“New Documents” Link Some Pows To Laos – Evidence Suggested Up To 41 Men Were Left Behind.
Above Photo: A cave in the Pathet Lao’s Vieng Xai (Sam Neua) Cave complex in Northern Laos, where some American POWs were held prisoner during the war. None were ever released.
I have published this excellent article, first printed in the Washington Post in 1994, to show even as late as that date there was good official intelligence that American POWs had survived in Laos and were being held there long after the war had ended, and into the 1980s.
I have added the photos for illustration.
By Thomas W. Lippman
From a recently declassified archive of documents about the Vietnam War, new evidence is emerging that some U.S. pilots held prisoner in Laos were not released at the end of the war, and that U.S. intelligence officials might have known where some of them were.
The Defense Department lists 330 Americans, almost all pilots and crew, as missing in action in Laos. Most were certainly killed when their planes crashed.
Officially, only two U.S. fliers, Col. Charles Shelton and Lt. Col. David Hrdlicka, are known to have been alive in custody of pro-communist Pathet Lao rebels. Shelton and Hrdlicka died in captivity in the 1960s, Pentagon officials think. No other reports of Americans held prisoner by the Pathet Lao have ever been verified, according to the Defense Department.
But declassified documents from the State Department, the Central Intelligence Agency (CIA) and the Defense Intelligence Agency (DIA) provide some support for those who argue that the number of prisoners was considerably higher, perhaps as high as 41 Americans.
Some military intelligence specialists and prisoner of war activists have believed for years that U.S. prisoners may have been left behind in Laos. Senior officials of the Nixon administration, in anguished testimony before a Senate committee in September 1992, acknowledged that they feared it was true at the time but said they decided then there was little they could do.
The truth about Laos has eluded military specialists and diplomats for two decades, and Laos remains the black hole of the long, bitter story of the more than 2,200 U.S. service personnel still unaccounted for from the nation’s longest war.
Of the 591 Americans released by North Vietnam in “Operation Homecoming” in 1973, only nine had been captured in Laos, and those nine were in custody of the North Vietnamese, not the Laotians. None had been held by the Pathet Lao in areas of Northeast Laos where, according to some intelligence documents, groups of downed U.S. fliers were kept prisoner.
In the negotiations with North Vietnam that produced the Paris Peace Agreement and ended U.S. involvement in the war in January 1973, President Nixon’s national security adviser, Henry Kissinger, repeatedly sought assurances from the North Vietnamese that they would deliver all U.S. prisoners “throughout Indochina” in the postwar prisoner exchanges.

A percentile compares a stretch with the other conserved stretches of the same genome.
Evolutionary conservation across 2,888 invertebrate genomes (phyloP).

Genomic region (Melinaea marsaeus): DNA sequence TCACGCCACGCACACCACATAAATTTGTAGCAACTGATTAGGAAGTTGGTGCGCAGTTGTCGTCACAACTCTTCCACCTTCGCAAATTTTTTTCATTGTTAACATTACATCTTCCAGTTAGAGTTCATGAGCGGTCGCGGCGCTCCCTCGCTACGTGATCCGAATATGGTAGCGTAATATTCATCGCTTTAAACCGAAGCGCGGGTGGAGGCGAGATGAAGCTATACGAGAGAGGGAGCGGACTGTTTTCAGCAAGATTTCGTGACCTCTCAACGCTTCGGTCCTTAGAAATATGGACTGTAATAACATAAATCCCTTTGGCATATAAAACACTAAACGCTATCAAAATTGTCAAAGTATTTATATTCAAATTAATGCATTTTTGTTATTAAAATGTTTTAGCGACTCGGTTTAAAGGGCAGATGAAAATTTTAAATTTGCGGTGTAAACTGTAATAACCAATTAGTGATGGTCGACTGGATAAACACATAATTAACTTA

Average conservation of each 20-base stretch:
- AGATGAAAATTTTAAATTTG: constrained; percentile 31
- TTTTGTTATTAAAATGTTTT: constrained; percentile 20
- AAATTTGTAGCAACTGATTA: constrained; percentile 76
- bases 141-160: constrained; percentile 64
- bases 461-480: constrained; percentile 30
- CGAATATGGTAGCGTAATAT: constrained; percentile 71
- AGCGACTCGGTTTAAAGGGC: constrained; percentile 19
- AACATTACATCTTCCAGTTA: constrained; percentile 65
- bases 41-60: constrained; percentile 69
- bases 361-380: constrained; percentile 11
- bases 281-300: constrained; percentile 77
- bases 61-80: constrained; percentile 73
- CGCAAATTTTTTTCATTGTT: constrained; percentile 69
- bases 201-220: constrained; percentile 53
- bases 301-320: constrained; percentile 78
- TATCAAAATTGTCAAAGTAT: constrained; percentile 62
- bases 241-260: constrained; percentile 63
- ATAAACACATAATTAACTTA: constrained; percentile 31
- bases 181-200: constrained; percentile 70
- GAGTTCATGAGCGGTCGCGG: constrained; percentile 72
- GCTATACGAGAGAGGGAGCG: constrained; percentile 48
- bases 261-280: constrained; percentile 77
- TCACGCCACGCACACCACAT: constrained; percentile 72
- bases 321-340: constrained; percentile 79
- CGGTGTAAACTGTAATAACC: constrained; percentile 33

The United States never acknowledged officially participating in a war in Laos, and Laos was not a party to the Paris accord. U.S. negotiators believed, however, that the Pathet Lao communists were, in Kissinger’s term, “stooges” of the North Vietnamese, and would deliver prisoners if ordered to by Hanoi.
U.S. officials were shocked when only nine were delivered from Laos, according to declassified documents and testimony at the 1992 hearings.
Lawrence Eagleburger, then a senior Pentagon official and later secretary of state in the final months of the Bush administration, wrote in a memo to his then-boss, Defense Secretary Elliot Richardson, that after the last of the acknowledged prisoners had been released, the United States should stage a diplomatic initiative on the Laotians about the rest.
“This initiative should plainly and forcefully assert that the U.S. will no longer play games with the POW issue in Laos,” said the memo, written a week before the final prisoner release.
But the United States had little leverage over Laos or North Vietnam. Kissinger argued in the 1992 hearings that Congress would not have permitted a resumption of the air war in a campaign to force the release of prisoners whose location and identities were unknown, if indeed such prisoners existed.
Nixon, in an address to the nation at the conclusion of Operation Homecoming, said, “All of our American POWs are on their way home.” Later in the same speech, he said provisions of the Paris agreement regarding Laos “have not been complied with,” but he did not indicate there might still be U.S. prisoners there.